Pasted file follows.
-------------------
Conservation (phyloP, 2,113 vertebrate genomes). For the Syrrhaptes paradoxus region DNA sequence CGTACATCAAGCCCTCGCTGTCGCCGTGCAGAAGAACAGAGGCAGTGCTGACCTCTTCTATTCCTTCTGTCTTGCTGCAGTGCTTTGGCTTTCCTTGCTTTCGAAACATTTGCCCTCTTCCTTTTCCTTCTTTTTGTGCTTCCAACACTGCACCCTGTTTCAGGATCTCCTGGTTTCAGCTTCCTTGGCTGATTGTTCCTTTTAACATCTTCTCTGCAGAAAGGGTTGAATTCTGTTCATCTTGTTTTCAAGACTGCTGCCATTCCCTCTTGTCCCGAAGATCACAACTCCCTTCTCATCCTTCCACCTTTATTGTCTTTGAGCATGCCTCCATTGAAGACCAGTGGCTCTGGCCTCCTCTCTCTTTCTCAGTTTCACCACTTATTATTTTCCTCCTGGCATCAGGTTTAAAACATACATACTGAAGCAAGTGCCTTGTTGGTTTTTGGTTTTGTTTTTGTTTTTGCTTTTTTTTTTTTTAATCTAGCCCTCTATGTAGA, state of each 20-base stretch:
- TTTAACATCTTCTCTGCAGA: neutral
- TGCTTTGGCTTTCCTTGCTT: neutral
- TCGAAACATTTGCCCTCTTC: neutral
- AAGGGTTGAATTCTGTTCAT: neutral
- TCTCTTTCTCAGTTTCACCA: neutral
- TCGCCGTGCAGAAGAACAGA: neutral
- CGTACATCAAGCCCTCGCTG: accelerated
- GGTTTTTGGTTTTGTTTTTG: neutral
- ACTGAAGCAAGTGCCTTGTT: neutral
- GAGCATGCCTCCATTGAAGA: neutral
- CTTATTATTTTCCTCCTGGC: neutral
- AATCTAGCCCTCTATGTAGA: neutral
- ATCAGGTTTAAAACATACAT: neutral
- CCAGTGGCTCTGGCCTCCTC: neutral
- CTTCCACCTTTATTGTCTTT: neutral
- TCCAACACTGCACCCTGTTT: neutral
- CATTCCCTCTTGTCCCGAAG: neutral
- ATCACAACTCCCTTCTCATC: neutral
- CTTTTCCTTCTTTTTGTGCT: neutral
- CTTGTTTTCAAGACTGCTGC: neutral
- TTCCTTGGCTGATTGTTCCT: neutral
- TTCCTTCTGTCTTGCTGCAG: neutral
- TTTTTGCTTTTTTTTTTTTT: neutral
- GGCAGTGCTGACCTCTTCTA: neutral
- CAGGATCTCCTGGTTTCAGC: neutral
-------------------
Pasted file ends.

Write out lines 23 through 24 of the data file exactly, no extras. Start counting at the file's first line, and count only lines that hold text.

- TTCCTTCTGTCTTGCTGCAG: neutral
- TTTTTGCTTTTTTTTTTTTT: neutral